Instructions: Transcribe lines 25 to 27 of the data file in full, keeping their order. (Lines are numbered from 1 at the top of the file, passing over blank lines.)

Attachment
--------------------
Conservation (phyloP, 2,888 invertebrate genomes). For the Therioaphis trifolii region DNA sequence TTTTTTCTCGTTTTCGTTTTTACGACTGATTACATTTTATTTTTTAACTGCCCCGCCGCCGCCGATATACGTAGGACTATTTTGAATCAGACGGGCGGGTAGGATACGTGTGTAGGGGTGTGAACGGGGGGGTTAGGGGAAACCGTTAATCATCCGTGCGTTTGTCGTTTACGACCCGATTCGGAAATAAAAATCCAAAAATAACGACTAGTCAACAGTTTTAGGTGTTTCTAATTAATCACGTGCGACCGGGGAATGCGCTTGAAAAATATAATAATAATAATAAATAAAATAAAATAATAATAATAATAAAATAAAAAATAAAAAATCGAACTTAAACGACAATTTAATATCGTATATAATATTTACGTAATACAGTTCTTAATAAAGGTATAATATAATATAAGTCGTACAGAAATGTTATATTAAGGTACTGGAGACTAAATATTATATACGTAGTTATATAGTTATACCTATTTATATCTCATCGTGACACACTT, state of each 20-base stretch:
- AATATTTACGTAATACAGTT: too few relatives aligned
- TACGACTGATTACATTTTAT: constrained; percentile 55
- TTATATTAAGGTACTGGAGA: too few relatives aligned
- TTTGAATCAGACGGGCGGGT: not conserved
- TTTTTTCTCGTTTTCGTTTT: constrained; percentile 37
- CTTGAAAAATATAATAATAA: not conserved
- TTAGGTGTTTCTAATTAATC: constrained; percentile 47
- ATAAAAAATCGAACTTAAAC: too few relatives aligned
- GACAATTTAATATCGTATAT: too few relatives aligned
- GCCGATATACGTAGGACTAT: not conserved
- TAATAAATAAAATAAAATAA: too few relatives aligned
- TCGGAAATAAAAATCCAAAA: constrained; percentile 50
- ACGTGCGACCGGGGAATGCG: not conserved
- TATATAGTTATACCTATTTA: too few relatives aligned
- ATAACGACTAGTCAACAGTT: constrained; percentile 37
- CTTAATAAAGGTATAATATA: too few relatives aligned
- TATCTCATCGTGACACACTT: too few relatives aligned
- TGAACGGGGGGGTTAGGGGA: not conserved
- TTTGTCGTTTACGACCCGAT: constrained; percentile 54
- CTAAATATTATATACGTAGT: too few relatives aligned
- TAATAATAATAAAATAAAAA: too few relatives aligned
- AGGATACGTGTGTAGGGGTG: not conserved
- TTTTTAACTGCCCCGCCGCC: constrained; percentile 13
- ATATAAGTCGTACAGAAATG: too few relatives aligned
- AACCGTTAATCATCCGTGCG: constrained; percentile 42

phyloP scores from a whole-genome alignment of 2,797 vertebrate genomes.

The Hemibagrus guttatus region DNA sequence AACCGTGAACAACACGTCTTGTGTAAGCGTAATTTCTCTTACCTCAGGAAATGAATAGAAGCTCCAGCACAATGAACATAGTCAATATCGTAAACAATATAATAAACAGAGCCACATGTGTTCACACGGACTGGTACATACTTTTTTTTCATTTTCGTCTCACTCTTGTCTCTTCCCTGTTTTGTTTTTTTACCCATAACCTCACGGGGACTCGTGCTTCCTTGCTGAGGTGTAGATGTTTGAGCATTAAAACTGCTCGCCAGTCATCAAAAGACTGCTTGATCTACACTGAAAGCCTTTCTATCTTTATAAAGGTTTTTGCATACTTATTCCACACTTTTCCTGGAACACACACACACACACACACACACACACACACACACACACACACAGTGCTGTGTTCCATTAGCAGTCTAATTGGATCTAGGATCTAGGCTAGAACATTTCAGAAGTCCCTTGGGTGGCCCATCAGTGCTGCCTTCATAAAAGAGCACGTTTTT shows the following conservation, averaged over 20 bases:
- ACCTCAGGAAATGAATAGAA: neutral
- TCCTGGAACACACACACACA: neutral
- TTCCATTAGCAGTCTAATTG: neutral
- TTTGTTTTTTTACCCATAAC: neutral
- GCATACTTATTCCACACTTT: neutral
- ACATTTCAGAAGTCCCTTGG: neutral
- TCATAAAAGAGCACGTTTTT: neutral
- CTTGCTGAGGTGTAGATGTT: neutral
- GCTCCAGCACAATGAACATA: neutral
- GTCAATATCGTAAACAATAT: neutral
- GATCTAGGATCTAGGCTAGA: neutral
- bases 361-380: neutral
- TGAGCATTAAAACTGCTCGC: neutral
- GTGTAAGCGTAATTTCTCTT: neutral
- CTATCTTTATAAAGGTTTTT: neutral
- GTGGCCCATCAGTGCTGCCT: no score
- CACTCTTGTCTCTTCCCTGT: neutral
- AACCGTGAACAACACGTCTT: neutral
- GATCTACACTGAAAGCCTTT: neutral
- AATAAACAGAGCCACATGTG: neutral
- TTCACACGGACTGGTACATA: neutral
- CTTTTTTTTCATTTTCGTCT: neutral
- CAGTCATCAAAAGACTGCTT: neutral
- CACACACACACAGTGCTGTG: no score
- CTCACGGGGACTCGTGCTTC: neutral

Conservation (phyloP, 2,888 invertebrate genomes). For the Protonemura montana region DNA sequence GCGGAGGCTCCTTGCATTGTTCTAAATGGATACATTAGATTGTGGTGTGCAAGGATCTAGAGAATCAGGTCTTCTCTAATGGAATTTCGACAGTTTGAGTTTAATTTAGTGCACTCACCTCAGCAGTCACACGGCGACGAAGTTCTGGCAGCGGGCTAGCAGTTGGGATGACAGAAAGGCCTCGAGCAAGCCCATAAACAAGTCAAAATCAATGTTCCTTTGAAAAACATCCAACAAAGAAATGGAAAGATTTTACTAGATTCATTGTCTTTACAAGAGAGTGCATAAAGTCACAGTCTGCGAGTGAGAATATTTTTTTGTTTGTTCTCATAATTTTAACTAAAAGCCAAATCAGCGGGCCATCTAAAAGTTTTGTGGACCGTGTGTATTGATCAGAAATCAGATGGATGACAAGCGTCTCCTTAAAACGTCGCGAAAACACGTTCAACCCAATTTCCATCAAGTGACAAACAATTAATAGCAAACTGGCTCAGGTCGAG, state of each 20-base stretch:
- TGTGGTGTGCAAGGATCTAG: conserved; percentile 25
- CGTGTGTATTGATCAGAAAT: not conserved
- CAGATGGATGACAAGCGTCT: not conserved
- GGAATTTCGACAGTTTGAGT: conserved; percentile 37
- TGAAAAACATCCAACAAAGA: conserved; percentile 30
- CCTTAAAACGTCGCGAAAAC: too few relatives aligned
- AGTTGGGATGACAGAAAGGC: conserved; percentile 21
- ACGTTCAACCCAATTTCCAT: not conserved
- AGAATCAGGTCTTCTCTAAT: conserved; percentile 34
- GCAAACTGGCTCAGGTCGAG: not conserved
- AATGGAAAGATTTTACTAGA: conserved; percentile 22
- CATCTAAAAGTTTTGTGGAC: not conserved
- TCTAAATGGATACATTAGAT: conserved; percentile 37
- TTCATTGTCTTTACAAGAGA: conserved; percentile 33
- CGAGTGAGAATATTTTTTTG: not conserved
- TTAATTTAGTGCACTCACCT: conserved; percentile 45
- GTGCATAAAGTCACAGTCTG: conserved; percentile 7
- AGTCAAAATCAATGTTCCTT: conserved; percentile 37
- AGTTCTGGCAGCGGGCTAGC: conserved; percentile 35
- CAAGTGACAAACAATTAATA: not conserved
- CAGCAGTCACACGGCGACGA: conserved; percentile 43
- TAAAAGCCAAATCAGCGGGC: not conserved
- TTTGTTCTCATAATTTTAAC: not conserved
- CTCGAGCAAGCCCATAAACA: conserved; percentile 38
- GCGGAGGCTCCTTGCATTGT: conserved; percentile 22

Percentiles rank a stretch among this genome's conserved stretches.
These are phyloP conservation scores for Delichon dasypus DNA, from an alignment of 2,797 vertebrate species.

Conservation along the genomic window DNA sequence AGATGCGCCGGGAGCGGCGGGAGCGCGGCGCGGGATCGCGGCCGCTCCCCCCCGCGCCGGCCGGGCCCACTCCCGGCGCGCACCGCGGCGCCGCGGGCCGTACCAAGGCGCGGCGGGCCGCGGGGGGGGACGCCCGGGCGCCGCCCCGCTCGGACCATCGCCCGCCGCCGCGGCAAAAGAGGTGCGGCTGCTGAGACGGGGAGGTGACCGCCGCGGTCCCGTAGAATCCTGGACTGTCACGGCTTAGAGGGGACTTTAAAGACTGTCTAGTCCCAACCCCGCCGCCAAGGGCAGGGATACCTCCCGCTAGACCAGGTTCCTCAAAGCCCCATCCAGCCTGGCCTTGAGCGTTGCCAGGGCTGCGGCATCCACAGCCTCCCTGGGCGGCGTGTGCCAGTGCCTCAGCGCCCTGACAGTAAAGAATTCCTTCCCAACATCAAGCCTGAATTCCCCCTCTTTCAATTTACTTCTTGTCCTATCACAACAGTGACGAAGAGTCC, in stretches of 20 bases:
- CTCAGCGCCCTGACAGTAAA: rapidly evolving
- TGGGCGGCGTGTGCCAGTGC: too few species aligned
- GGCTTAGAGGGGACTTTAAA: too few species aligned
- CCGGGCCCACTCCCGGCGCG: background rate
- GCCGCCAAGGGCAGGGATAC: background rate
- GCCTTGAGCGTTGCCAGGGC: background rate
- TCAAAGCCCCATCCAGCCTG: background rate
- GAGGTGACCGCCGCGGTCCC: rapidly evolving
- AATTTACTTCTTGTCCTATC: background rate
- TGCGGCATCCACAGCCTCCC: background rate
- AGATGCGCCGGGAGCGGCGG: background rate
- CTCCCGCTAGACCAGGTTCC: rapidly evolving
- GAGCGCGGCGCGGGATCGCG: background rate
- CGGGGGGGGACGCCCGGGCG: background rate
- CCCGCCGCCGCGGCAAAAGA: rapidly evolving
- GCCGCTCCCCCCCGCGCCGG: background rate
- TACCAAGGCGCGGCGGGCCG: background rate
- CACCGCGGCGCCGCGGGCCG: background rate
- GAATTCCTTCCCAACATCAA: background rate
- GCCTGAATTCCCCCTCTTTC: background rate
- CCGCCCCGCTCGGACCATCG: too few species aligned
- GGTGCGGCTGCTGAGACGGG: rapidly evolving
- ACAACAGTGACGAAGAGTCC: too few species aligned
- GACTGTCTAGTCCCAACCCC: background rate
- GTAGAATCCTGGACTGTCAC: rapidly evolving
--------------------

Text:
- ATATAAGTCGTACAGAAATG: too few relatives aligned
- AACCGTTAATCATCCGTGCG: constrained; percentile 42

phyloP scores from a whole-genome alignment of 2,797 vertebrate genomes.